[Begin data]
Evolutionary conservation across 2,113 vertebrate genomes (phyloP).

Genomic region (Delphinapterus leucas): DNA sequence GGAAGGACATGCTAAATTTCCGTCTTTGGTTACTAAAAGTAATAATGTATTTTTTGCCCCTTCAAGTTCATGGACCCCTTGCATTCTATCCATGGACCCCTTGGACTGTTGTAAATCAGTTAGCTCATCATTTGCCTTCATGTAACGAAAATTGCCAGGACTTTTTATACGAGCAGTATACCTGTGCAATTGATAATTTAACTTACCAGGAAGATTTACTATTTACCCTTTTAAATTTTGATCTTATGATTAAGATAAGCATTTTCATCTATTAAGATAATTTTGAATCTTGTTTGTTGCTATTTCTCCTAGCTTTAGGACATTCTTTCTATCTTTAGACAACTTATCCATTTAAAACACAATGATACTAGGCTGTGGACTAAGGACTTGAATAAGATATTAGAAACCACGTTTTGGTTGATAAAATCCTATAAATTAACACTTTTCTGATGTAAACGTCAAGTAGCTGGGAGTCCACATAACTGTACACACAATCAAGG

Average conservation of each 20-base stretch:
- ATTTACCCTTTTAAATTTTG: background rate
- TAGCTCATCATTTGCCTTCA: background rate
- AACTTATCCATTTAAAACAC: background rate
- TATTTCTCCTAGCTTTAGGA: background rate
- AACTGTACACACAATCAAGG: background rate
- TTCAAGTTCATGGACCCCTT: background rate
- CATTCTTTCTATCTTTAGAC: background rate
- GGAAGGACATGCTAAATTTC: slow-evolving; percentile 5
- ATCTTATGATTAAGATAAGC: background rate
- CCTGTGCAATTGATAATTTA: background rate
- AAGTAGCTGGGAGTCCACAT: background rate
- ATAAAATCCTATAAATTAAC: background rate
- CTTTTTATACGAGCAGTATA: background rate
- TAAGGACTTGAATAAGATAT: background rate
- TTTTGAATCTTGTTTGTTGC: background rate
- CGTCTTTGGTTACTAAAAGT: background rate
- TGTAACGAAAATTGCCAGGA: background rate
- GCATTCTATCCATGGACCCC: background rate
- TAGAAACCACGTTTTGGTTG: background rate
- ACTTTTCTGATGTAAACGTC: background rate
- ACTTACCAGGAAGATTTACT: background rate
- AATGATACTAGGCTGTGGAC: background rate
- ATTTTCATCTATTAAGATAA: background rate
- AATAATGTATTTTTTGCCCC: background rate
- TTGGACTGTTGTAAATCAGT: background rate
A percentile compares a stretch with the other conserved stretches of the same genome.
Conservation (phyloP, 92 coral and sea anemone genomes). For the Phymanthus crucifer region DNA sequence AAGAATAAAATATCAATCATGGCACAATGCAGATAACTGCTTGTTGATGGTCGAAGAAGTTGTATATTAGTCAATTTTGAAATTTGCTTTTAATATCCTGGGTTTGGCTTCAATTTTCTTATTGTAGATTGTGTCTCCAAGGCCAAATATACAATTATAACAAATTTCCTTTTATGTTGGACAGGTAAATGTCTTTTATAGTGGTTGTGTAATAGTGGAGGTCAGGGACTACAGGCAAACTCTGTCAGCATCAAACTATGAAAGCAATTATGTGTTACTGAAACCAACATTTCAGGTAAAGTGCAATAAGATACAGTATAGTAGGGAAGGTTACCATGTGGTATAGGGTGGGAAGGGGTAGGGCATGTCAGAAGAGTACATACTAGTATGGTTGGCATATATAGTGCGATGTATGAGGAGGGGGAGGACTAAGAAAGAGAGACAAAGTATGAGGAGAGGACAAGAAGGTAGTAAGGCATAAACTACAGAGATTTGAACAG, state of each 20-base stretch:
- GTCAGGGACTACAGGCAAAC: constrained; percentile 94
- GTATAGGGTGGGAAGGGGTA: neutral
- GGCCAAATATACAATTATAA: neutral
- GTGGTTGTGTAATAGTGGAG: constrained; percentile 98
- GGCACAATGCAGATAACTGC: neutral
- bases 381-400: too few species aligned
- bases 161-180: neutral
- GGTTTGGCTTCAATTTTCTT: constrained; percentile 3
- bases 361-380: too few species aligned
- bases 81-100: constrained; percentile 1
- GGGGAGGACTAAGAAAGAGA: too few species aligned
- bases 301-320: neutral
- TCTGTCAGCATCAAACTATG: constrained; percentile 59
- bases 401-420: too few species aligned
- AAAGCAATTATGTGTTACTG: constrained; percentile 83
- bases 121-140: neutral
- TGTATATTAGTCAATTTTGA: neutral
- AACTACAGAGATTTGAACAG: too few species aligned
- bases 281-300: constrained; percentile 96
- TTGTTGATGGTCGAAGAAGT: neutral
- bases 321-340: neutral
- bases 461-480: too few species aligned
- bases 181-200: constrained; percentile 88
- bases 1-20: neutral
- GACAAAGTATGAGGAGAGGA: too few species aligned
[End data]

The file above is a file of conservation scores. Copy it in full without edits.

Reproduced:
Evolutionary conservation across 2,113 vertebrate genomes (phyloP).

Genomic region (Delphinapterus leucas): DNA sequence GGAAGGACATGCTAAATTTCCGTCTTTGGTTACTAAAAGTAATAATGTATTTTTTGCCCCTTCAAGTTCATGGACCCCTTGCATTCTATCCATGGACCCCTTGGACTGTTGTAAATCAGTTAGCTCATCATTTGCCTTCATGTAACGAAAATTGCCAGGACTTTTTATACGAGCAGTATACCTGTGCAATTGATAATTTAACTTACCAGGAAGATTTACTATTTACCCTTTTAAATTTTGATCTTATGATTAAGATAAGCATTTTCATCTATTAAGATAATTTTGAATCTTGTTTGTTGCTATTTCTCCTAGCTTTAGGACATTCTTTCTATCTTTAGACAACTTATCCATTTAAAACACAATGATACTAGGCTGTGGACTAAGGACTTGAATAAGATATTAGAAACCACGTTTTGGTTGATAAAATCCTATAAATTAACACTTTTCTGATGTAAACGTCAAGTAGCTGGGAGTCCACATAACTGTACACACAATCAAGG

Average conservation of each 20-base stretch:
- ATTTACCCTTTTAAATTTTG: background rate
- TAGCTCATCATTTGCCTTCA: background rate
- AACTTATCCATTTAAAACAC: background rate
- TATTTCTCCTAGCTTTAGGA: background rate
- AACTGTACACACAATCAAGG: background rate
- TTCAAGTTCATGGACCCCTT: background rate
- CATTCTTTCTATCTTTAGAC: background rate
- GGAAGGACATGCTAAATTTC: slow-evolving; percentile 5
- ATCTTATGATTAAGATAAGC: background rate
- CCTGTGCAATTGATAATTTA: background rate
- AAGTAGCTGGGAGTCCACAT: background rate
- ATAAAATCCTATAAATTAAC: background rate
- CTTTTTATACGAGCAGTATA: background rate
- TAAGGACTTGAATAAGATAT: background rate
- TTTTGAATCTTGTTTGTTGC: background rate
- CGTCTTTGGTTACTAAAAGT: background rate
- TGTAACGAAAATTGCCAGGA: background rate
- GCATTCTATCCATGGACCCC: background rate
- TAGAAACCACGTTTTGGTTG: background rate
- ACTTTTCTGATGTAAACGTC: background rate
- ACTTACCAGGAAGATTTACT: background rate
- AATGATACTAGGCTGTGGAC: background rate
- ATTTTCATCTATTAAGATAA: background rate
- AATAATGTATTTTTTGCCCC: background rate
- TTGGACTGTTGTAAATCAGT: background rate
A percentile compares a stretch with the other conserved stretches of the same genome.
Conservation (phyloP, 92 coral and sea anemone genomes). For the Phymanthus crucifer region DNA sequence AAGAATAAAATATCAATCATGGCACAATGCAGATAACTGCTTGTTGATGGTCGAAGAAGTTGTATATTAGTCAATTTTGAAATTTGCTTTTAATATCCTGGGTTTGGCTTCAATTTTCTTATTGTAGATTGTGTCTCCAAGGCCAAATATACAATTATAACAAATTTCCTTTTATGTTGGACAGGTAAATGTCTTTTATAGTGGTTGTGTAATAGTGGAGGTCAGGGACTACAGGCAAACTCTGTCAGCATCAAACTATGAAAGCAATTATGTGTTACTGAAACCAACATTTCAGGTAAAGTGCAATAAGATACAGTATAGTAGGGAAGGTTACCATGTGGTATAGGGTGGGAAGGGGTAGGGCATGTCAGAAGAGTACATACTAGTATGGTTGGCATATATAGTGCGATGTATGAGGAGGGGGAGGACTAAGAAAGAGAGACAAAGTATGAGGAGAGGACAAGAAGGTAGTAAGGCATAAACTACAGAGATTTGAACAG, state of each 20-base stretch:
- GTCAGGGACTACAGGCAAAC: constrained; percentile 94
- GTATAGGGTGGGAAGGGGTA: neutral
- GGCCAAATATACAATTATAA: neutral
- GTGGTTGTGTAATAGTGGAG: constrained; percentile 98
- GGCACAATGCAGATAACTGC: neutral
- bases 381-400: too few species aligned
- bases 161-180: neutral
- GGTTTGGCTTCAATTTTCTT: constrained; percentile 3
- bases 361-380: too few species aligned
- bases 81-100: constrained; percentile 1
- GGGGAGGACTAAGAAAGAGA: too few species aligned
- bases 301-320: neutral
- TCTGTCAGCATCAAACTATG: constrained; percentile 59
- bases 401-420: too few species aligned
- AAAGCAATTATGTGTTACTG: constrained; percentile 83
- bases 121-140: neutral
- TGTATATTAGTCAATTTTGA: neutral
- AACTACAGAGATTTGAACAG: too few species aligned
- bases 281-300: constrained; percentile 96
- TTGTTGATGGTCGAAGAAGT: neutral
- bases 321-340: neutral
- bases 461-480: too few species aligned
- bases 181-200: constrained; percentile 88
- bases 1-20: neutral
- GACAAAGTATGAGGAGAGGA: too few species aligned